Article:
The outcome of the vote “affirms that the right to be protected from violence and discrimination applies equally to LGBT people”, said Boris Dittrich, LGBT rights advocacy director at Human Rights Watch.
“It also respects the integrity of the Human Rights Council, as the UN’s top human rights body, to ensure that mechanisms are in place to protect rights not just in theory, but in practice.”
The African Group also wrote a letter, Mail & Guardian reported: “We are even more disturbed at the attempt to focus on certain persons on the grounds of their sexual interests and behaviours, while ignoring that intolerance and discrimination regrettably exist in various parts of the world, be it on the basis of colour, race, sex or religion, to mention only a few. These attempts … seriously jeopardise the entire international human rights framework as they create divisions.
“We are alarmed that the council is delving into matters which fall essentially within the domestic jurisdiction of states counter to the commitment in the U.N. Charter to respect the sovereignty of states and the principle of non-intervention. More importantly, it arises owing to the ominous usage of the two notions: sexual orientation and gender identity. We wish to state that those two notions are not and should not be linked to existing international human rights instruments.”
Melanie Judge, an activist and associate professor at at the University of Cape Town Centre for Law and Society, welcomed South Africa’s apparent about-turn.
“South Africa’s vote was in step with our Constitution,” Judge said. “It was also the logical continuation of a U.N. resolution in 2011 that was led by South Africa and that aimed to address discrimination and violence based on sexual orientation and gender identity. Our country’s bold leadership on the rights of LGBTI people should come as no surprise. Commitment to non-discrimination in all its forms is the direct result of South Africa’s history of oppression and the desire to now ‘bury discriminations once and for all.’”
The vote not only safeguards South Africa’s Constitution, but also encourage the integrity and dignity of diversity, which will help unite the country, said Steve Letsike, director of Access Chapter 2.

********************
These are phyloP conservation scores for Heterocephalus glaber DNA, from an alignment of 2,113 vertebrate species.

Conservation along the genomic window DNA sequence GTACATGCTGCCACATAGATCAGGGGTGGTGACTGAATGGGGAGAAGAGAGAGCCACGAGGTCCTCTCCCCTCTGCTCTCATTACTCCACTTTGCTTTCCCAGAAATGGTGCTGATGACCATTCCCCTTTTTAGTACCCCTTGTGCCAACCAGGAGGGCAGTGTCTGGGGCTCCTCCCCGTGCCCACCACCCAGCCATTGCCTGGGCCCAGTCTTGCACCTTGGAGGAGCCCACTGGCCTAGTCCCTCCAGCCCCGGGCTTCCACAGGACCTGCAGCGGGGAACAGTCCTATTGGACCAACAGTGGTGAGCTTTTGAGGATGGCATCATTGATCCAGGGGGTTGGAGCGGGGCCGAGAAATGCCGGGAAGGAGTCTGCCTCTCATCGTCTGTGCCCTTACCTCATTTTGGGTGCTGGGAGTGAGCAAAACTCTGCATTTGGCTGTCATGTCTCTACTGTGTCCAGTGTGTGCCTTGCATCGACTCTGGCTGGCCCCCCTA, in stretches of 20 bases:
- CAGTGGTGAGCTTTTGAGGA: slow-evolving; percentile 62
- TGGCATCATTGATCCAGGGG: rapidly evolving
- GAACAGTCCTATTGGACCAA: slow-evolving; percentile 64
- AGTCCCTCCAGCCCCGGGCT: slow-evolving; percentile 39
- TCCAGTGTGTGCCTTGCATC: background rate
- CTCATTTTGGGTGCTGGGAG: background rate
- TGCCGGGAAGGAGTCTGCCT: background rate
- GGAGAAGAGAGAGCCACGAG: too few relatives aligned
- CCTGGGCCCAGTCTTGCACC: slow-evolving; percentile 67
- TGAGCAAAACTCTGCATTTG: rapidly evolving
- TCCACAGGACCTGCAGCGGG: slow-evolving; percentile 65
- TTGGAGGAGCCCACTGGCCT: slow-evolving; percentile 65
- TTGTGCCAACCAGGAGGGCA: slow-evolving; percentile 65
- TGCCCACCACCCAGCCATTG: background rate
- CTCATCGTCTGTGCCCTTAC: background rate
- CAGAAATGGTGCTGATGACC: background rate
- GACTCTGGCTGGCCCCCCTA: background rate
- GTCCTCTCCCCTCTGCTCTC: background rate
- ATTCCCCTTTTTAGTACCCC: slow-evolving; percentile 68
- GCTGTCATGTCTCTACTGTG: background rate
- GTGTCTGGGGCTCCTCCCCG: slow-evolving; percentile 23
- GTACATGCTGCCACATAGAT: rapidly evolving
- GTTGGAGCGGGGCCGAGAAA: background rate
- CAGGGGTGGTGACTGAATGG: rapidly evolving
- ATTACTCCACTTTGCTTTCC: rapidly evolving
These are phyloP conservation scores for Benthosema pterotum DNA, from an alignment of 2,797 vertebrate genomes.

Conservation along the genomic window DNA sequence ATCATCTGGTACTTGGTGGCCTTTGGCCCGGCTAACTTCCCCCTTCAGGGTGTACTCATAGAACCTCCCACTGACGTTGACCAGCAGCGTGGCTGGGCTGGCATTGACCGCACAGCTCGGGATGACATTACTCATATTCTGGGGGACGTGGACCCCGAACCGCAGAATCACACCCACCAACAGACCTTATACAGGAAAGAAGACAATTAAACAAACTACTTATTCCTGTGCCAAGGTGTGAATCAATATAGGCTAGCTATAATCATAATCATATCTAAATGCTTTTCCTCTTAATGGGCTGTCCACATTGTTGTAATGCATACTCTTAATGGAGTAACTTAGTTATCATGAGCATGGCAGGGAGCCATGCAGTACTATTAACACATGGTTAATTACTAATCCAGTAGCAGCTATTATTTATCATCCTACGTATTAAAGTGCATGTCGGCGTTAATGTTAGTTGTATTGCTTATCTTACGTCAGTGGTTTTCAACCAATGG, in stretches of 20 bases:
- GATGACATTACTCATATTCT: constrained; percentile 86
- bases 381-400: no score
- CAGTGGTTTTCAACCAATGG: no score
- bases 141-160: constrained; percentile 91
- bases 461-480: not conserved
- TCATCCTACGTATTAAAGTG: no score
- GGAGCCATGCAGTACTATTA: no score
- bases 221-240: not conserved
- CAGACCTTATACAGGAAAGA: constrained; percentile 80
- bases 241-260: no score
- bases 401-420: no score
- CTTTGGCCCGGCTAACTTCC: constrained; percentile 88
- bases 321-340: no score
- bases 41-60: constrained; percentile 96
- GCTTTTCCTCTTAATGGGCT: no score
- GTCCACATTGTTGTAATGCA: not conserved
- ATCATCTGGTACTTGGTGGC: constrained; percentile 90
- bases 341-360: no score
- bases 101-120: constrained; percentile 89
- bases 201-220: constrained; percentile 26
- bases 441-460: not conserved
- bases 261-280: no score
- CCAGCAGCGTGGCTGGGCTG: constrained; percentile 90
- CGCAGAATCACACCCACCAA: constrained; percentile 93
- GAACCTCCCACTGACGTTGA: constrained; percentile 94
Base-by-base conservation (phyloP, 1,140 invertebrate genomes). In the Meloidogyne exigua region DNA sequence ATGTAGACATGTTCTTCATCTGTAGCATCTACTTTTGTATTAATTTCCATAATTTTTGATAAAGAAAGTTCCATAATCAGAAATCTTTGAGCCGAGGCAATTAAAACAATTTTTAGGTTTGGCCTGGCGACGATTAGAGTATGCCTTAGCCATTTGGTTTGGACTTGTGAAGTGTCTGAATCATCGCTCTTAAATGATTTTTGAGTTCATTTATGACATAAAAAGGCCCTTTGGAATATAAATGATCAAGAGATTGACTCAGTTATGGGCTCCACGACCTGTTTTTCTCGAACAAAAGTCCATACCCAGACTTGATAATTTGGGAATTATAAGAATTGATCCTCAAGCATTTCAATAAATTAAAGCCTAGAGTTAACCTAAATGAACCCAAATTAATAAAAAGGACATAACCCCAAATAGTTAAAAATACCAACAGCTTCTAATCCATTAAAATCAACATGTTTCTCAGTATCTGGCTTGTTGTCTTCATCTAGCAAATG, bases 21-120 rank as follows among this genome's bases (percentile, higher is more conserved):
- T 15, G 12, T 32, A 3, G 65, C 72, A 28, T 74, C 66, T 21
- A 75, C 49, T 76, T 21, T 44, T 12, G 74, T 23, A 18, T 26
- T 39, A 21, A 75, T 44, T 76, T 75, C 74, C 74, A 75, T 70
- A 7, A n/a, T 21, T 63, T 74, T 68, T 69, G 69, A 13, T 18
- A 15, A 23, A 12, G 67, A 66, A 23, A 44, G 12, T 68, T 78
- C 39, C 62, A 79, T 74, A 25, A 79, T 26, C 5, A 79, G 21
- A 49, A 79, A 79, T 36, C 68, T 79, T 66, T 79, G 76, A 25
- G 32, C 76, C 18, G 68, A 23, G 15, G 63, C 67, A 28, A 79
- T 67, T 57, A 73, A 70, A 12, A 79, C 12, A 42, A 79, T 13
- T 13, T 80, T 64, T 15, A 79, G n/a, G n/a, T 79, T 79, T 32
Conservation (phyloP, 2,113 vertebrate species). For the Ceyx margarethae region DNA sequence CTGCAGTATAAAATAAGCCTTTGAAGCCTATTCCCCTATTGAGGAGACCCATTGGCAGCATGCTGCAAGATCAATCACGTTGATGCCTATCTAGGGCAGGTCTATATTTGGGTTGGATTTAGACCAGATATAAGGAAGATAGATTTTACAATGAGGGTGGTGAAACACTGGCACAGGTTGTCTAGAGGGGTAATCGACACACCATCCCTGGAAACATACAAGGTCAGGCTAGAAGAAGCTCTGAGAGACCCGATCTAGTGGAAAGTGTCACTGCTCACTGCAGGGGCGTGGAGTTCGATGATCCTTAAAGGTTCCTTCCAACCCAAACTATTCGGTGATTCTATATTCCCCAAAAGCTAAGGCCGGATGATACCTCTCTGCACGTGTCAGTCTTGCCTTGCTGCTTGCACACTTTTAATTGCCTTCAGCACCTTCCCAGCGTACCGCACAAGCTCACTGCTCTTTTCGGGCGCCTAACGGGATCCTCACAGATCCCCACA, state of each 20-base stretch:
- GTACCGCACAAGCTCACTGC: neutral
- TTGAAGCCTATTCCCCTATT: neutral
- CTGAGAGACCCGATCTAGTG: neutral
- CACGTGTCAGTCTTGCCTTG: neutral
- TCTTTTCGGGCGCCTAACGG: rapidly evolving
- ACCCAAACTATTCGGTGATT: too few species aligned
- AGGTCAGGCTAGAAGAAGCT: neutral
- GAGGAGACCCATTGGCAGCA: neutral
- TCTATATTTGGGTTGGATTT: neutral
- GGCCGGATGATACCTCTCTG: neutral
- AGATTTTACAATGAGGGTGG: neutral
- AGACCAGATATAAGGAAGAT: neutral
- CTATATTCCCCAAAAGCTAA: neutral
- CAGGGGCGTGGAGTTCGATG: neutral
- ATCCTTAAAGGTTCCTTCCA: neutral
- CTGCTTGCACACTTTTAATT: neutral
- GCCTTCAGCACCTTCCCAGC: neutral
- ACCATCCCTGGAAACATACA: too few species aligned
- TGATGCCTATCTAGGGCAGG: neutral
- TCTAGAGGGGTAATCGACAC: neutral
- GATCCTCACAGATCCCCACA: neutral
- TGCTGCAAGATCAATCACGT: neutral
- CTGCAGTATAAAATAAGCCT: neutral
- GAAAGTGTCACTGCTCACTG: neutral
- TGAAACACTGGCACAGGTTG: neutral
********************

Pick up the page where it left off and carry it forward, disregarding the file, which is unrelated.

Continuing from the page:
Elsbeth Engelbrecht, director of Triangle Project, said South Africa caved to pressure from local and international lobby groups.
“I’m cynical of this change of heart,” Engelbrecht said. “I really do not think this would have happened were it not for the work of activists locally and internationally. I don’t know what the government’s motivations are, but I presume there must have been some introspection subsequent to the outcry by activists.”
Letsike agreed: “The government’s turn-around is, I think, largely due to the pressures put on it by human rights defenders locally and internationally.”
John Fischer, director of Human Rights Watch Geneva, said: “We welcome South Africa’s strong statement affirming that combating discrimination in all its forms is a constitutional commitment, and underlining South Africa’s support for measures to address violence and discrimination based on sexual orientation and gender identity.
“Many civil society organisations, in South Africa and round the world, joined together to support this recognition that human rights are universal and indivisible. South Africa’s support for the operations of the independent expert will be crucial in fostering dialogue to address LGBT-related violence and discrimination on the continent and around the world.”
South Africa was one of the few African countries that did not support delaying Muntarbhorn’s appointment, Voice of America reported. Several countries said Monday that they would not recognize or cooperate with him.
LGBT tourism in South Africa is a form of niche tourism marketed to gay, lesbian, bisexual and transgender (LGBT) people who visit South Africa, according to an earlier AFKInsider report.